Today we went on a saltwater river cruise called catch a crab. Catch a crab is a company that organizes crab catching and other water activities for tourists like us. We happened to be on the largest crab catching boat in the world! We did three water activities including crab catching. We did yabby catching, crab catching (who would have guessed!), and bird feeding.
On our first activity, the yabby catching, our guide for the morning (who happened to be quite fun and humorous) showed us what the heck a yabby is before we went out to collect them. A yabby looks a lot like a miniature shrimp. For those of you who don’t know what a shrimp is, I’m sorry I can’t help you! Our guide showed us a few holes in the river bottom, where yabbies live. Then he laid a floating sieve on the river. After the sieve had settled on the water, he grabbed a metal pole and pierced the mud about two feet below the surface. Finally, he tied the sieve to the pole to keep it from floating away. He went back on the boat to retrieve something and returned a moment later with a device that looked somewhat like a machine gun. As it turns out, you use this more like a large air pump than a weapon. He explained that this pump we would be using was actually a yabby catcher. He gave us a demonstration on how to use it. He plunged the silver metal tube into the mud where a yabby hole was. As he did this, he pulled on the handle to suck in the dirt and hopefully a yabby as well. Overall, he did this in one smooth motion. Then, he pulled the pole out of the mud as if he were pulling up a pile of dirt with a shovel. Once he lifted the yabby catcher out of the water, he turned it sideways, and slowly pushed down on the handle of the so-called “pump” which slowly released the mud onto the sieve. Then he shook the sieve to see if he had caught any yabby. He told us we had to do this five times in the same hole and then move on to a new hole if you don’t catch anything. We had half an hour in the warm river water to try to catch a yabby.
Connor, mom and I went up and down the river unsuccessfully trying to catch a yabby. The most exciting thing we caught on that stop were a couple of tiny, tiny crabs and a lot of sea grass. As it turned out, no one else caught a stupid yabby either! We decided that the two possible reasons why, were because yabby are really stubborn or, we were completely and utterly hopeless.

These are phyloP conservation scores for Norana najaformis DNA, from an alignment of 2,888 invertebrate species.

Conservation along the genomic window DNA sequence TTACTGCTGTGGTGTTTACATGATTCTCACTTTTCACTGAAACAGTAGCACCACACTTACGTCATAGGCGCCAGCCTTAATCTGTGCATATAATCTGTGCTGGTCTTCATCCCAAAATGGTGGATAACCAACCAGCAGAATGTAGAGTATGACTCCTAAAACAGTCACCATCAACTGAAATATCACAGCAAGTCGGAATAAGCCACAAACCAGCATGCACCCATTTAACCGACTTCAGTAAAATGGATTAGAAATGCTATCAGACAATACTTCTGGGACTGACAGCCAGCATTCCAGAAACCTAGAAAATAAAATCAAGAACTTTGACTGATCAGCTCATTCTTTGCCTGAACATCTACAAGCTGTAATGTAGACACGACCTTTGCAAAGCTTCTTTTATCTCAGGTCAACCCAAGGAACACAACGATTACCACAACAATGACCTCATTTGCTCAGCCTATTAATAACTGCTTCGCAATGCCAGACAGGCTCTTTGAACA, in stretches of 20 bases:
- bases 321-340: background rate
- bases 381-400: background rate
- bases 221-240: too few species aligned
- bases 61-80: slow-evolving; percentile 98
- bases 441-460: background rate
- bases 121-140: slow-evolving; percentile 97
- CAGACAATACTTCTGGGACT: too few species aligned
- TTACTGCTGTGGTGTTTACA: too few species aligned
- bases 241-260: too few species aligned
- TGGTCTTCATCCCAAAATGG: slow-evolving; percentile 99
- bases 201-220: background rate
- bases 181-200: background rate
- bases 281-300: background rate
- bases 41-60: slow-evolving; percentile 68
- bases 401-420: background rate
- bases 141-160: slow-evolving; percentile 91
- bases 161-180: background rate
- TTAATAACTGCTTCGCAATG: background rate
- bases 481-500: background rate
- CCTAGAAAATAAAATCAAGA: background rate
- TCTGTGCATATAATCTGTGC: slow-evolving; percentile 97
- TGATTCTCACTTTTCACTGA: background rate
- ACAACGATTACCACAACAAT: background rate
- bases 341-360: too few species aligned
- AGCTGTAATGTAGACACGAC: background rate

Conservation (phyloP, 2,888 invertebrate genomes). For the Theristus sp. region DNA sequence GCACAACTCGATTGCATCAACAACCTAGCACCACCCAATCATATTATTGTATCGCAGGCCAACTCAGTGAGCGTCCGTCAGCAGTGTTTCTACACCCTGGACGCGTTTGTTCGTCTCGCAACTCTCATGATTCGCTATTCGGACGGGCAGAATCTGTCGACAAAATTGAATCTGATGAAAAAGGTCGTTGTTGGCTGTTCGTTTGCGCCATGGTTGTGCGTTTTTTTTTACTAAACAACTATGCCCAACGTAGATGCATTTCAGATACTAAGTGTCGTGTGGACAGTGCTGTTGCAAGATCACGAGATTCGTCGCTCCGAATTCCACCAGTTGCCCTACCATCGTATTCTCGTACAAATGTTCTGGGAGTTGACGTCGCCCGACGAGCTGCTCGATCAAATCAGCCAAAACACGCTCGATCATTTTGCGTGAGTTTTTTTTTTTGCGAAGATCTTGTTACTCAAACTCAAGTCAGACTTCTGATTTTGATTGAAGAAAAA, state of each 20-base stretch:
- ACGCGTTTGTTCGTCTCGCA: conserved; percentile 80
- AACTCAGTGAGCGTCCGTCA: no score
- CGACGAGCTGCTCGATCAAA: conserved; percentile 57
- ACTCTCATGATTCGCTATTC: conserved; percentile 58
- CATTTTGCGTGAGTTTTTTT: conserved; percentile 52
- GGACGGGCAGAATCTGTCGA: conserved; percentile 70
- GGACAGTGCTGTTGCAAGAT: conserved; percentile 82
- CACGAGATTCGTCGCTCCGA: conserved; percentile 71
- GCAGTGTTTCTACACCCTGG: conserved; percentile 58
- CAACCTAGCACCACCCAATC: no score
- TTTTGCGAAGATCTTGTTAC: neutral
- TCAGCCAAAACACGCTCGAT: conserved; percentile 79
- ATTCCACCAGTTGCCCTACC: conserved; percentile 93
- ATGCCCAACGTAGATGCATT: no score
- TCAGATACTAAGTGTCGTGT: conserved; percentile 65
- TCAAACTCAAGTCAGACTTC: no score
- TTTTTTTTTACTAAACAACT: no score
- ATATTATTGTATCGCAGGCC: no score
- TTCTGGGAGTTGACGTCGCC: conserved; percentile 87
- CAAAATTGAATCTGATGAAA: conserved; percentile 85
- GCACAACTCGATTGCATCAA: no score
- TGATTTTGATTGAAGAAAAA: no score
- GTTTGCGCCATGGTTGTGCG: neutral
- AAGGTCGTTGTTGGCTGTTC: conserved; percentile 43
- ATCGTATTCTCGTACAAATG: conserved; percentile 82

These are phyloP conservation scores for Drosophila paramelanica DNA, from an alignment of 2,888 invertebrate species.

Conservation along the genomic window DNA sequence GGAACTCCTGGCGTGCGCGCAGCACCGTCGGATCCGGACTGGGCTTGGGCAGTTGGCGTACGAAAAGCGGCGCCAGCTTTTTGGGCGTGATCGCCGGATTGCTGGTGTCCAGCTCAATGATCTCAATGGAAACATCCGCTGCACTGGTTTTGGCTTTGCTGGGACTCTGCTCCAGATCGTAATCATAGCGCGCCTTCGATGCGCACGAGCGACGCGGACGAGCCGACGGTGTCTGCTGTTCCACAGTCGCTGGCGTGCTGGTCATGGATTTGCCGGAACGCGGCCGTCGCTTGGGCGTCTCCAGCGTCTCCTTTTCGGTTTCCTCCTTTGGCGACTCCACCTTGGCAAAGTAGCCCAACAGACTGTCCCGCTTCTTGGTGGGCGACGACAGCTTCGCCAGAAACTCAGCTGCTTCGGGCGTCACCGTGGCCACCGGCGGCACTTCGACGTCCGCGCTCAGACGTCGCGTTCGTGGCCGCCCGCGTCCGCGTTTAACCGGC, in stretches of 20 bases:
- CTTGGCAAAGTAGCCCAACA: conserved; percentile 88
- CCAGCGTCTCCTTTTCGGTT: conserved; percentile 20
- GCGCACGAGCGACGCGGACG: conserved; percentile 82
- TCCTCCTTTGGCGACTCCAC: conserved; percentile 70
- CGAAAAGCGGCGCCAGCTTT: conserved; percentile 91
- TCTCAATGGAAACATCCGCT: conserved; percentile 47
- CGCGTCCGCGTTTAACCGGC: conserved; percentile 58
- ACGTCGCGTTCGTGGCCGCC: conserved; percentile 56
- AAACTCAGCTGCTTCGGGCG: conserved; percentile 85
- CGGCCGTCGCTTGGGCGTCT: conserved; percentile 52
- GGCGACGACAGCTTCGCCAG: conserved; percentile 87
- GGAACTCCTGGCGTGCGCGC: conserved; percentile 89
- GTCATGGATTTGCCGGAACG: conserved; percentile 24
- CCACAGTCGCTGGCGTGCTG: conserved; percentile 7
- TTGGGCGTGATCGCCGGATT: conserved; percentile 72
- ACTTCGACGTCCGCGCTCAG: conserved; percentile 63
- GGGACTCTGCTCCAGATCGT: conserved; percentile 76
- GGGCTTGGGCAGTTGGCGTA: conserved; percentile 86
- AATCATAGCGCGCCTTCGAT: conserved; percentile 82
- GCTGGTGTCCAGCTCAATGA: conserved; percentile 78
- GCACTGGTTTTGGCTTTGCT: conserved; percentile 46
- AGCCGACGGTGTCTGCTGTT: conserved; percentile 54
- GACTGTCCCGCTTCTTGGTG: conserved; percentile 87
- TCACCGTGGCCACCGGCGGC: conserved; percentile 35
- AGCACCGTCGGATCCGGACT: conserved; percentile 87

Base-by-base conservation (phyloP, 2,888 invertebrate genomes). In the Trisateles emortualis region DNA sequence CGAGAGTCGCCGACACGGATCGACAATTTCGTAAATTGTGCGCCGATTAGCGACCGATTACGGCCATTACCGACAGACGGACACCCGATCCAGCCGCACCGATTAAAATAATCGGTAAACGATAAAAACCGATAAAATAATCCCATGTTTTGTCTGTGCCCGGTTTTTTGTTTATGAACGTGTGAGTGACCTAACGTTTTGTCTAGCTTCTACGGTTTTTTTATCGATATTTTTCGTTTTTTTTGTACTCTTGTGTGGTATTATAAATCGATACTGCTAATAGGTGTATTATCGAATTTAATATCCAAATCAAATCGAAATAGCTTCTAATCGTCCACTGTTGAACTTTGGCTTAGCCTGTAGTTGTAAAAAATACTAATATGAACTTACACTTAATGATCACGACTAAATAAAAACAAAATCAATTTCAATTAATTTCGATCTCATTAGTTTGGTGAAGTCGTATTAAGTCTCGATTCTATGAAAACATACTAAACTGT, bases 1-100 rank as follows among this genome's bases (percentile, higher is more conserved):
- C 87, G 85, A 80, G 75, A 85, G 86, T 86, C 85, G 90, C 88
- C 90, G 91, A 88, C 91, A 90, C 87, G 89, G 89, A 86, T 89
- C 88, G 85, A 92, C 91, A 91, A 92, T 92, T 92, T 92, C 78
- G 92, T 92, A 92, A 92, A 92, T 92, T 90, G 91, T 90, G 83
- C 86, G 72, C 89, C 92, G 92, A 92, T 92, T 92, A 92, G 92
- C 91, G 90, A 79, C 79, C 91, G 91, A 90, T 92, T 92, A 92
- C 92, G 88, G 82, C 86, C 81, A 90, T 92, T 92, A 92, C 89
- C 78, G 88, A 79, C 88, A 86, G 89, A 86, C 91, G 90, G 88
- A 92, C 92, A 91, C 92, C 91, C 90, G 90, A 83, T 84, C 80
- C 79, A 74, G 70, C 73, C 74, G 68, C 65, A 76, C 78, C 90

Upon returning to the boat, our guide went around asking for volunteers to pull up the crab traps. Connor and I volunteered and we were the second people to pull up a crab trap. As we started to pull up the trap it became quite easy, which for us happened to be quite a shock. However, things did not remain easy, for a moment later a massive tug seemed to pull on the rope we were holding. Connor and I struggled to have the cage reach the surface but we eventually succeeded in pulling up the cage. For a second, Connor and I did not see anything in the cage but then we noticed an enormous crab rolling around in it. A few Chinese ladies shrieked behind us. The guide opened the cage and grabbed the crab. Then he brought it to who knows where. For all I know, it could have been lunch. Many other people did what we did later, while we sat inside and talked to the guide.
Ten minutes later the guide brought out a bucket of fish and placed it on the deck. People came from upstairs and down onto the front deck without the guide even having to call them. The smell gave it away! He grabbed a chunk of fish and tossed it up in the air. Then from the middle of nowhere, a pelican swooped down and grabbed the fish from mid air just like that. Next thing we know a whole flock of pelicans had gathered in the water in front of the boat. A swarm of gulls also appeared above our heads. Also, among these two kinds of birds, we spotted a hawk that wanted to join the party. We threw fish in every which direction with out one piece ever touching the water.
When the excitement finally died down, we returned inside and the guide showed us the power of a crab. He explained that a crab is actually very strong when aggressive. To prove this he showed us a carrot. “This is your finger,” he explained. He hit the crab a couple of times with the carrot and then put it in front of the crab.
The crab grabbed it with its pincers and snapped it in half with ease. He explained the difference between the male and the female and then handed us a fishing rod and we went out and fished. Connor caught a nice big fish and I helped him reel it in. Then the captain told us what kind of fish it was and released it. Apparently if you keep a fish that is not big enough, there is a five thousand dollar fine.
Once the cruise was over we hit shore and many people got out of the boat. But low and behold we didn’t have to! We got to have lunch on the boat so once people left we were served a whole cooked crab, a whole cooked chicken, and four cooked pieces of ham that happened to be gigantic! Alongside that we got an “all u can eat buffet” that had bread, salad, coleslaw, rice and soup. We ate and greatly enjoyed our delicious meal, and then headed upstairs to get a better view of the river. The captain took us on a quiet, peaceful river cruise for twenty minutes before docking and letting us off the boat. This was an amazing experience and a ‘must do’ if you happen to be in New South Wales on the east coast of the amazing country of Australia.